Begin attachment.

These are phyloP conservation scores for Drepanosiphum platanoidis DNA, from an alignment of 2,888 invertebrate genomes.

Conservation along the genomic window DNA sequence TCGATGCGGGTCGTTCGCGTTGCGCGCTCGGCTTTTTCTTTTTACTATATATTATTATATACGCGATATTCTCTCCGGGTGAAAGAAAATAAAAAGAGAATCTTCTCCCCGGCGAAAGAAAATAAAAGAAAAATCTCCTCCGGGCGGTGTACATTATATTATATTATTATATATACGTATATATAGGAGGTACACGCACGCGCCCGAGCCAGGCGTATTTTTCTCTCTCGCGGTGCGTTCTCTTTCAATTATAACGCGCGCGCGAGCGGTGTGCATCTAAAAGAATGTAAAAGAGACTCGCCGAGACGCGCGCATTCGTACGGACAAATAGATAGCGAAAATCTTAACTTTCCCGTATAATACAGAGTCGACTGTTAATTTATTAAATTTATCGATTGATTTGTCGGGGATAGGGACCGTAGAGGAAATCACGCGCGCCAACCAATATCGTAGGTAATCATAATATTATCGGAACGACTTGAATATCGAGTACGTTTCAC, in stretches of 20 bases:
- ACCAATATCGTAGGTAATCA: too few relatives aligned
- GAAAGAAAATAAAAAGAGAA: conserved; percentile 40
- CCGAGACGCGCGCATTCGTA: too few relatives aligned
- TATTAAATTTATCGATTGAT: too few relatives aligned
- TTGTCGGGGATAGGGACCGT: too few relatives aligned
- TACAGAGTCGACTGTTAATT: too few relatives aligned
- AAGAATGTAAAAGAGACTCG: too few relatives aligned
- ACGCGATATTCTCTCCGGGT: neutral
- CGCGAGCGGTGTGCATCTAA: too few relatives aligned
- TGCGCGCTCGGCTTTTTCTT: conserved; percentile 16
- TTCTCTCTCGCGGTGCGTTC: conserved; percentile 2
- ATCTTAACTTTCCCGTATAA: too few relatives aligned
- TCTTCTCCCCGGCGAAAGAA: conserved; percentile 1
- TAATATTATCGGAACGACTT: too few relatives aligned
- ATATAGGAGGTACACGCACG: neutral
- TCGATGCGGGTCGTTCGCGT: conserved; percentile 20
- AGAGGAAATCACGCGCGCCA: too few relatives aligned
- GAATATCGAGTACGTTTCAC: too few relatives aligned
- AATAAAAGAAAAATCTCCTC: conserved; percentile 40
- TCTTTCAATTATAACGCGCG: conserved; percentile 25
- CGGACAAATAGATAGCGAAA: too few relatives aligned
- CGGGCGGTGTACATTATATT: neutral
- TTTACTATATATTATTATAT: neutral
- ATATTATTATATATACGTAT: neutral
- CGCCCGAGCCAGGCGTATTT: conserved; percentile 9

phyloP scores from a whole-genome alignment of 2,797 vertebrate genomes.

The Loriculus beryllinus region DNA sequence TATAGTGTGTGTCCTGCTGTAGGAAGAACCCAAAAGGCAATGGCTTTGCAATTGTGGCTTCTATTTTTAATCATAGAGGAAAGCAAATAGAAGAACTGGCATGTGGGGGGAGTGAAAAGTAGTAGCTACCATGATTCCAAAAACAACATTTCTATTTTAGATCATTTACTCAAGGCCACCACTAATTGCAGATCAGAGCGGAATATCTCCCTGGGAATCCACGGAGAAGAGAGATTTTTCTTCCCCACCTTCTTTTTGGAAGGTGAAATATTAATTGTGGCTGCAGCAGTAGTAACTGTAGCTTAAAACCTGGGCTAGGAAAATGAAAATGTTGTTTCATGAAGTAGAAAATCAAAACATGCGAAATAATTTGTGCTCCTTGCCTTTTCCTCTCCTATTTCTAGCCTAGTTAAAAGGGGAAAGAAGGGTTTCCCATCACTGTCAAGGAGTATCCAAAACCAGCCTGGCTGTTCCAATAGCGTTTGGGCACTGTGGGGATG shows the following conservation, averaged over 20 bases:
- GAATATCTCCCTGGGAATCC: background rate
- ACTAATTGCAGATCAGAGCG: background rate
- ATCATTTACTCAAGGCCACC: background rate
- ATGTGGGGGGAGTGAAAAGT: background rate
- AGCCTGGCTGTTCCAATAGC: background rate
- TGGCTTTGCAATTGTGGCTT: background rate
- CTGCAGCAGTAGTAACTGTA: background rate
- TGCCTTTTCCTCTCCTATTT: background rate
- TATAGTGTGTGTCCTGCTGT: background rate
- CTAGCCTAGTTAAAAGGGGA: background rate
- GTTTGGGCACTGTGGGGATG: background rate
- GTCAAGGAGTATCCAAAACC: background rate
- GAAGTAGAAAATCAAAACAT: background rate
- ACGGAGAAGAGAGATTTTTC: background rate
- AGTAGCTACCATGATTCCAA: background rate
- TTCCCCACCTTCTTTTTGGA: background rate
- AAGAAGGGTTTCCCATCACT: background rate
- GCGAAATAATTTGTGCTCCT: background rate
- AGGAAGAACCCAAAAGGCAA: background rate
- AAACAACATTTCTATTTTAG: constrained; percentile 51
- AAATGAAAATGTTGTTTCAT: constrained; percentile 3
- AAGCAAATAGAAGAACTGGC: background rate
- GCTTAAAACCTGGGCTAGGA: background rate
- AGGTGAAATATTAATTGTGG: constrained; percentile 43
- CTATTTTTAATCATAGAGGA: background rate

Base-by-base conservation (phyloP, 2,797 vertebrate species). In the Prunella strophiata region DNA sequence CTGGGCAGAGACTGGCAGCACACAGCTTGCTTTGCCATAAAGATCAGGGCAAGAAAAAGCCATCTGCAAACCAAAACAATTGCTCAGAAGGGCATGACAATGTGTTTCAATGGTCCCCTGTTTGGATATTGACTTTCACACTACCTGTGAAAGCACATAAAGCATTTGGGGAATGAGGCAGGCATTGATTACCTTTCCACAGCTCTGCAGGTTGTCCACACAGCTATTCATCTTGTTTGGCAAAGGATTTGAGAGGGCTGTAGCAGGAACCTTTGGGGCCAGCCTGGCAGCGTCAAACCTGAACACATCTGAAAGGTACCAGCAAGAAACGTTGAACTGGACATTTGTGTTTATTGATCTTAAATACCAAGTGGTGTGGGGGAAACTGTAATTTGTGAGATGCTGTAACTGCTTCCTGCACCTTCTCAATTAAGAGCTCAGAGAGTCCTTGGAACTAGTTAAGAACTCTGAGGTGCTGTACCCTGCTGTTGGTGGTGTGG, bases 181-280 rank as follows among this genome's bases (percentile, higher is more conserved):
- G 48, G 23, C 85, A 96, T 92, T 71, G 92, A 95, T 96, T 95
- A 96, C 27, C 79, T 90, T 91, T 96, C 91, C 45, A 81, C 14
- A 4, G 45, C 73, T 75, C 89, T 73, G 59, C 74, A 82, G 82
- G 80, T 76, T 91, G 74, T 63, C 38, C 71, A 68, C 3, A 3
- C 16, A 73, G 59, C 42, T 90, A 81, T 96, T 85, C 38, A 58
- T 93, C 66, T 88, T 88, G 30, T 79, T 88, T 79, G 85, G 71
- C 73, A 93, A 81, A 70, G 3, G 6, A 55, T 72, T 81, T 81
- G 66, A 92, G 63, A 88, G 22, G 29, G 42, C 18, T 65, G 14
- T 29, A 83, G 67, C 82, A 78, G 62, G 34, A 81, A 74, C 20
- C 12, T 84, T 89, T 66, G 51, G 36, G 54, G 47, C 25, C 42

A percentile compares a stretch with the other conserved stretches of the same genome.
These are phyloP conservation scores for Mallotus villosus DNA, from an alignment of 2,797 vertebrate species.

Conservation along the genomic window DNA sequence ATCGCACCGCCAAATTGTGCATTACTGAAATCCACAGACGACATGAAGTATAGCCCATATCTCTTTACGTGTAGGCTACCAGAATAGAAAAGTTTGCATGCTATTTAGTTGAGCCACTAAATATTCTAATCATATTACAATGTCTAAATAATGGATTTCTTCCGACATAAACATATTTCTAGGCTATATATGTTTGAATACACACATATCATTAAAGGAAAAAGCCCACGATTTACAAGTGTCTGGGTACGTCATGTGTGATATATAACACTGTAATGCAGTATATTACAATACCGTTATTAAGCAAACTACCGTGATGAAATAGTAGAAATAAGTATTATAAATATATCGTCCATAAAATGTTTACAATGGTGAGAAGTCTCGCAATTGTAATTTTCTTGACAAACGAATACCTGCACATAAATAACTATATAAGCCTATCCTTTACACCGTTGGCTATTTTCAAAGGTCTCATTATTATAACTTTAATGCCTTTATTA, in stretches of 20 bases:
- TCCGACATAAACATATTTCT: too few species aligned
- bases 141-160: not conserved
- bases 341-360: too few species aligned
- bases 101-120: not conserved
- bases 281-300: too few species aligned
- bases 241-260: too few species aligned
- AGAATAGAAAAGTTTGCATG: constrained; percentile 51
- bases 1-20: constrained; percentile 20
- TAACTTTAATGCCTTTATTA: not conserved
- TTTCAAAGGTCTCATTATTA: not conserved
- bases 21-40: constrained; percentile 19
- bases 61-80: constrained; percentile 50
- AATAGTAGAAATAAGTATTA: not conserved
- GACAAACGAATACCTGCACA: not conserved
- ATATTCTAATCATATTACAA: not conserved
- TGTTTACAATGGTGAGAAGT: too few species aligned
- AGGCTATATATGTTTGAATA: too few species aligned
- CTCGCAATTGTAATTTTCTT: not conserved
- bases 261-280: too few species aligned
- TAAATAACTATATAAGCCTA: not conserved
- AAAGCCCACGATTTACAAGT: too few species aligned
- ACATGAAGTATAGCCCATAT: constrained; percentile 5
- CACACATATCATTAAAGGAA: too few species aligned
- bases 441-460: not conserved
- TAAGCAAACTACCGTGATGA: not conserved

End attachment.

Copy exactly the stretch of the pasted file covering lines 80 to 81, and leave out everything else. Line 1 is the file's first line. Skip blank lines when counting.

- bases 61-80: constrained; percentile 50
- AATAGTAGAAATAAGTATTA: not conserved